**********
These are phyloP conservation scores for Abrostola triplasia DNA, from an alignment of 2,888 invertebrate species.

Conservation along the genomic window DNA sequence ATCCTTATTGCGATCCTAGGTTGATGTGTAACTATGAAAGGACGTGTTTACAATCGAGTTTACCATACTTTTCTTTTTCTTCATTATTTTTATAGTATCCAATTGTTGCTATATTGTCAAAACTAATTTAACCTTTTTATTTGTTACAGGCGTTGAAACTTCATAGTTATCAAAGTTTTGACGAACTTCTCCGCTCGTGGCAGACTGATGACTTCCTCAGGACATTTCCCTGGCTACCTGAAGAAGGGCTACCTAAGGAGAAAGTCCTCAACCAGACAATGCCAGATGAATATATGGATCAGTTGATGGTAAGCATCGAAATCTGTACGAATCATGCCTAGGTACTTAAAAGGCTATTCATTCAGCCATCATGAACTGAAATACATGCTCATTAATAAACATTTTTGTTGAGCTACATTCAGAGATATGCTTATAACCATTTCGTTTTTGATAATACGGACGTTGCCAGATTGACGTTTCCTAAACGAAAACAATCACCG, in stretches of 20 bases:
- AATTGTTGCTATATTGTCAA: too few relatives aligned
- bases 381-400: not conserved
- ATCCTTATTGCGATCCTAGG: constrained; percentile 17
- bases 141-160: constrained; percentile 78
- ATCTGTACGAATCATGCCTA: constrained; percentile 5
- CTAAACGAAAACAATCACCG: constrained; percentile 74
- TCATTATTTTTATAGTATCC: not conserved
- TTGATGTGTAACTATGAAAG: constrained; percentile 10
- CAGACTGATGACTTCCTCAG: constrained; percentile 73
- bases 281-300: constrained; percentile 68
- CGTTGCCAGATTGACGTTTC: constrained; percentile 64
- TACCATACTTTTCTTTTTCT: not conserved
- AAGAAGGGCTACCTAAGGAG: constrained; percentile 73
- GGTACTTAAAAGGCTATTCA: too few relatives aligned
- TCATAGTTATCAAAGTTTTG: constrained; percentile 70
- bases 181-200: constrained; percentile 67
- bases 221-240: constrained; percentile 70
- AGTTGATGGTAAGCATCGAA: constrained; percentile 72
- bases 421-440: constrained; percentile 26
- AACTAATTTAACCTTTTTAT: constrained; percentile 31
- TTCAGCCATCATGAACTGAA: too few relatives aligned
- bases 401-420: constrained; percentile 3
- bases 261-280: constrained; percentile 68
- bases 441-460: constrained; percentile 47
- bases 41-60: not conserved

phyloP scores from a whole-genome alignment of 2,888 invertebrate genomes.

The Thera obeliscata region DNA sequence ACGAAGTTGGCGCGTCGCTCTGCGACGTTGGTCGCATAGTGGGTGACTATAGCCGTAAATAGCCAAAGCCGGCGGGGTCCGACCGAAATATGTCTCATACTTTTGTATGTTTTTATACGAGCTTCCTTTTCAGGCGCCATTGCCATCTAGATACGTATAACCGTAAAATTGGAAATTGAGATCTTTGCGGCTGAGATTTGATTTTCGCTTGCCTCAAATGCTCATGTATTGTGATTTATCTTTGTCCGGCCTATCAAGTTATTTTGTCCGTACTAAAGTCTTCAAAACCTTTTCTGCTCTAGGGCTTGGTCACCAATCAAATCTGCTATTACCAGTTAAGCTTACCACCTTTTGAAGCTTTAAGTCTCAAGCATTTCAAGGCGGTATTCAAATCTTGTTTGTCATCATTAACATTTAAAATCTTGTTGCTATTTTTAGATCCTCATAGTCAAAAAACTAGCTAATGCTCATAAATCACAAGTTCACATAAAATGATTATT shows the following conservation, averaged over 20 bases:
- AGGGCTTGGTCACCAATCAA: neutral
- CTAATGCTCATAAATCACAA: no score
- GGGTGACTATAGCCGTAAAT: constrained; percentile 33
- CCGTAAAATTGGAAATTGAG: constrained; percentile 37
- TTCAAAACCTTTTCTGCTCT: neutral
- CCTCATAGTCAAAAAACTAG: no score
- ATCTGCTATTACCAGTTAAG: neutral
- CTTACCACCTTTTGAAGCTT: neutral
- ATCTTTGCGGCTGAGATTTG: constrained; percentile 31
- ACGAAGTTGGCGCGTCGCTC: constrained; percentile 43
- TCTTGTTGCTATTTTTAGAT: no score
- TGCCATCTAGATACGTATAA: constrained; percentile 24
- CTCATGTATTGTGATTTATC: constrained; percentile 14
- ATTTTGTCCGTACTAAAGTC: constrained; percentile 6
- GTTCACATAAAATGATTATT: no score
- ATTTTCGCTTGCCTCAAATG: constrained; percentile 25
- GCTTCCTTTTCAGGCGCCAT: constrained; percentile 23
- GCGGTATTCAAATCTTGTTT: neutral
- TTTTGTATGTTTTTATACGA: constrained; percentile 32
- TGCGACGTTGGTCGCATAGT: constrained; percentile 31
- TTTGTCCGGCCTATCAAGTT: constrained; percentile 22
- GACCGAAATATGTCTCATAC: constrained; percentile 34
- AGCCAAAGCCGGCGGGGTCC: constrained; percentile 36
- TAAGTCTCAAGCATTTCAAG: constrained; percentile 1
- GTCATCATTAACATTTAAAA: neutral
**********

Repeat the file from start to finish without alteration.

These are phyloP conservation scores for Abrostola triplasia DNA, from an alignment of 2,888 invertebrate species.

Conservation along the genomic window DNA sequence ATCCTTATTGCGATCCTAGGTTGATGTGTAACTATGAAAGGACGTGTTTACAATCGAGTTTACCATACTTTTCTTTTTCTTCATTATTTTTATAGTATCCAATTGTTGCTATATTGTCAAAACTAATTTAACCTTTTTATTTGTTACAGGCGTTGAAACTTCATAGTTATCAAAGTTTTGACGAACTTCTCCGCTCGTGGCAGACTGATGACTTCCTCAGGACATTTCCCTGGCTACCTGAAGAAGGGCTACCTAAGGAGAAAGTCCTCAACCAGACAATGCCAGATGAATATATGGATCAGTTGATGGTAAGCATCGAAATCTGTACGAATCATGCCTAGGTACTTAAAAGGCTATTCATTCAGCCATCATGAACTGAAATACATGCTCATTAATAAACATTTTTGTTGAGCTACATTCAGAGATATGCTTATAACCATTTCGTTTTTGATAATACGGACGTTGCCAGATTGACGTTTCCTAAACGAAAACAATCACCG, in stretches of 20 bases:
- AATTGTTGCTATATTGTCAA: too few relatives aligned
- bases 381-400: not conserved
- ATCCTTATTGCGATCCTAGG: constrained; percentile 17
- bases 141-160: constrained; percentile 78
- ATCTGTACGAATCATGCCTA: constrained; percentile 5
- CTAAACGAAAACAATCACCG: constrained; percentile 74
- TCATTATTTTTATAGTATCC: not conserved
- TTGATGTGTAACTATGAAAG: constrained; percentile 10
- CAGACTGATGACTTCCTCAG: constrained; percentile 73
- bases 281-300: constrained; percentile 68
- CGTTGCCAGATTGACGTTTC: constrained; percentile 64
- TACCATACTTTTCTTTTTCT: not conserved
- AAGAAGGGCTACCTAAGGAG: constrained; percentile 73
- GGTACTTAAAAGGCTATTCA: too few relatives aligned
- TCATAGTTATCAAAGTTTTG: constrained; percentile 70
- bases 181-200: constrained; percentile 67
- bases 221-240: constrained; percentile 70
- AGTTGATGGTAAGCATCGAA: constrained; percentile 72
- bases 421-440: constrained; percentile 26
- AACTAATTTAACCTTTTTAT: constrained; percentile 31
- TTCAGCCATCATGAACTGAA: too few relatives aligned
- bases 401-420: constrained; percentile 3
- bases 261-280: constrained; percentile 68
- bases 441-460: constrained; percentile 47
- bases 41-60: not conserved

phyloP scores from a whole-genome alignment of 2,888 invertebrate genomes.

The Thera obeliscata region DNA sequence ACGAAGTTGGCGCGTCGCTCTGCGACGTTGGTCGCATAGTGGGTGACTATAGCCGTAAATAGCCAAAGCCGGCGGGGTCCGACCGAAATATGTCTCATACTTTTGTATGTTTTTATACGAGCTTCCTTTTCAGGCGCCATTGCCATCTAGATACGTATAACCGTAAAATTGGAAATTGAGATCTTTGCGGCTGAGATTTGATTTTCGCTTGCCTCAAATGCTCATGTATTGTGATTTATCTTTGTCCGGCCTATCAAGTTATTTTGTCCGTACTAAAGTCTTCAAAACCTTTTCTGCTCTAGGGCTTGGTCACCAATCAAATCTGCTATTACCAGTTAAGCTTACCACCTTTTGAAGCTTTAAGTCTCAAGCATTTCAAGGCGGTATTCAAATCTTGTTTGTCATCATTAACATTTAAAATCTTGTTGCTATTTTTAGATCCTCATAGTCAAAAAACTAGCTAATGCTCATAAATCACAAGTTCACATAAAATGATTATT shows the following conservation, averaged over 20 bases:
- AGGGCTTGGTCACCAATCAA: neutral
- CTAATGCTCATAAATCACAA: no score
- GGGTGACTATAGCCGTAAAT: constrained; percentile 33
- CCGTAAAATTGGAAATTGAG: constrained; percentile 37
- TTCAAAACCTTTTCTGCTCT: neutral
- CCTCATAGTCAAAAAACTAG: no score
- ATCTGCTATTACCAGTTAAG: neutral
- CTTACCACCTTTTGAAGCTT: neutral
- ATCTTTGCGGCTGAGATTTG: constrained; percentile 31
- ACGAAGTTGGCGCGTCGCTC: constrained; percentile 43
- TCTTGTTGCTATTTTTAGAT: no score
- TGCCATCTAGATACGTATAA: constrained; percentile 24
- CTCATGTATTGTGATTTATC: constrained; percentile 14
- ATTTTGTCCGTACTAAAGTC: constrained; percentile 6
- GTTCACATAAAATGATTATT: no score
- ATTTTCGCTTGCCTCAAATG: constrained; percentile 25
- GCTTCCTTTTCAGGCGCCAT: constrained; percentile 23
- GCGGTATTCAAATCTTGTTT: neutral
- TTTTGTATGTTTTTATACGA: constrained; percentile 32
- TGCGACGTTGGTCGCATAGT: constrained; percentile 31
- TTTGTCCGGCCTATCAAGTT: constrained; percentile 22
- GACCGAAATATGTCTCATAC: constrained; percentile 34
- AGCCAAAGCCGGCGGGGTCC: constrained; percentile 36
- TAAGTCTCAAGCATTTCAAG: constrained; percentile 1
- GTCATCATTAACATTTAAAA: neutral